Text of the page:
Well, after a set of productive diversions, it’s time to get back to a subject I promised to write about a couple of weeks back: the bullying tactics that seem to be growing in prominence among BDS practitioners, especially at colleges and universities.

Extra-political tactics that include threats, intimidation and even occasional violence have always been sporadically used by divestment champions, usually taking the form of shouting down pro-Israel speakers who dare to speak on campuses that BDSers consider “theirs.”  In Canada several years ago, actual riots took place when Benjamin Netenyahu was scheduled to speak at Concordia University.  But in the US, such tactics were rarely seen, outside of a few West Coast universities.

But over the last couple of years, as BDS has lurched from one failure to another, such tactics have taken center stage.  The orchestrated disruption of Michael Oren when he spoke at the UC Irvine set the template for subsequent activities, which included disruptions at Hampshire and, most recently, UC Davis.

Historically, it’s taken forever for college administrators to step in when pro-Israel events such as these are disrupted, preferring to treat the right of Israel’s supporters to speak and protestor’s right to shout them down as equal expressions of “free speech.”  But as these activities became more widespread and pronounced, adults have had to step in (although this only sparked more creative tactics on the part of the BDS censors to ensure others could not hear the words of people whom they oppose).

In some cases, students (and their supporters) have put pressure on campus administrators to act, going so far as to threaten legal action for creating an unsafe environment for Jewish students who dare disagree with the anti-Israel sentiment being cultivated on campus.  But this approach turns out to be a two-edged sword.  For if one pro-Israel student or supporter was free to press charges against those that threatened them or disrupted their events, what was to prevent the BDSers from accusing a hundred of their opponents with whatever charge they could trump up?

The mechanisms for dealing with such accusations turn out to be as flawed as most institutional policies that are built on the premise that people know they are supposed to treat each other respectfully and politely, with behavior codes existing only for extraordinary cases.  But if you’ve got a group that has chosen to throw all social norms out the window and only sees such policies as a means to pressure and intimidate their foes, then school speech codes and other devices become not a means to keep the peace, but a weapon for a war by other means.

That’s when you get situations like UC Davis (California again) where opponents of a failed BDS effort were brought up on charges of racism and harassment.  Or, more ridiculous yet, this situation in McGillwhere pro-Israel students parodying the local Israel Apartheid Week by throwing an event called “Israel: A Party” (I know, fairly lame), got hauled before the student council and had their funding threatened unless they changed that name.  In other words, one group of students was free to hold a week of events under the label “Israel Apartheid” that accused Israelis and their supporters of the ugliest crimes in history while another group of students was threatened for even considering a slightly mocking version of that same phrase.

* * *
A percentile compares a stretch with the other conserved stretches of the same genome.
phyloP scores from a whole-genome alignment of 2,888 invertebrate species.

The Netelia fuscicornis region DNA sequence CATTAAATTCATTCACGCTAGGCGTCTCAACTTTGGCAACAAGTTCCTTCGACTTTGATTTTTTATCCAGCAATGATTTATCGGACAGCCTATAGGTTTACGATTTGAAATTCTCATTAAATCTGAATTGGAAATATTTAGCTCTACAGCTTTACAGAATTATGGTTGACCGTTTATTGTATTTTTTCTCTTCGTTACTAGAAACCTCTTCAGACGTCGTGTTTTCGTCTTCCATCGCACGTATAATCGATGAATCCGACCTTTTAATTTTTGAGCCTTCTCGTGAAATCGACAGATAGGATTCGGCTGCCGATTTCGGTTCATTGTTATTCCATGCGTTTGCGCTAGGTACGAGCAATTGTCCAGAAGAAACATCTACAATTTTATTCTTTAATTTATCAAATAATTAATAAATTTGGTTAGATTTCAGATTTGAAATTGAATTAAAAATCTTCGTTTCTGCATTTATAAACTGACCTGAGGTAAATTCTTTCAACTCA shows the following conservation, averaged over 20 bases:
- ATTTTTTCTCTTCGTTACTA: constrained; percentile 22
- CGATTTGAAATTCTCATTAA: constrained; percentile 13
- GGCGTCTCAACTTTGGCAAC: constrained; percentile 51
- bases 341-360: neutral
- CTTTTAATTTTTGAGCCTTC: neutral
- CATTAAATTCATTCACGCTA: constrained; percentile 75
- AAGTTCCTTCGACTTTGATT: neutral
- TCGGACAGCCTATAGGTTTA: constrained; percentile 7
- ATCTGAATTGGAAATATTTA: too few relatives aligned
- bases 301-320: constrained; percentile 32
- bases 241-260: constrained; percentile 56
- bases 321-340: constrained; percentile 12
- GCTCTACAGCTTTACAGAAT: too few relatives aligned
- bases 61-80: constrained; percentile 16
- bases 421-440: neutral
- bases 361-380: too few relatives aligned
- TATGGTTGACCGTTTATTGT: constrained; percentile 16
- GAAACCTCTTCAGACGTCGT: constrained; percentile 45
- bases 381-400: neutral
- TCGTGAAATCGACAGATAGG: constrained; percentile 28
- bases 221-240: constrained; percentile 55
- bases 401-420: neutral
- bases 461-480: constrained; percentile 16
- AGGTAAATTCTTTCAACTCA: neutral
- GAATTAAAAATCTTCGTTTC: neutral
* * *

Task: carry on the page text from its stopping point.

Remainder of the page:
For the most part, pro-Israel students have not taken the bait and returned intimidation and violence with intimidation and violence of their own, creating a situation where the non-committed are able to contrast the atrocious behavior of one side of the debate with the responsible behavior of the other.  And even among those who have no opinion on the Middle East, this contrast shines through above any details of a particular divestment debate.

As with most BDS tactics, this type of bullying almost seems designed to turn off those whom the boycotters claim they are trying to convince, demonstrating the fanaticism and rudeness of those who adhering BDS principles.  And when such behavior has been rightly wrapped around the neck of the BDS movement as a whole, it has helped continue the process of de-legitimizing the entire effort to de-legitimize the Jewish state.

It’s an open question as to why the BDSers continue to escalate, given that this kind of behavior is so counter-productive to their cause and (on some occasions) can bring official rebuke and even punishment upon the most extreme actors.  But if you step back and think about the effort to which certain Israel haters go to disrupt events (for example, paying $500+ to get into the AIPAC Policy conference for 15 seconds of unnoticed heckling), things being to make sense.

For an understanding of this phenomenon, we once again need to return to our old friend fantasy.  For in the mind of the boycotters, the attendees at AIPAC are as unreal as the students at Hampshire, Irvine and McGill.  Like real Israelis and real Palestinians, human beings not in the boycotter’s own little groups simply serve as props in a drama taking place in the heads of the BDSers themselves, a drama that casts the boycotters as white knights, the only truly moral beings on the planet whose every act of vandalism and violence is actually a demonstration of bravery and resolve.

But here on earth, they are not acting bravely, or even dramatically.  They are simply making a nuisance of themselves or acting as censors, while all the time claiming (without evidence) that it is they who are being censored and menaced – a naked demonstration of projection and pre-emptive disarming built on a keen understanding that it is their opponents who truly embody the virtues (including commitment to free speech and open debate) that the boycotters simply (if loudly) feign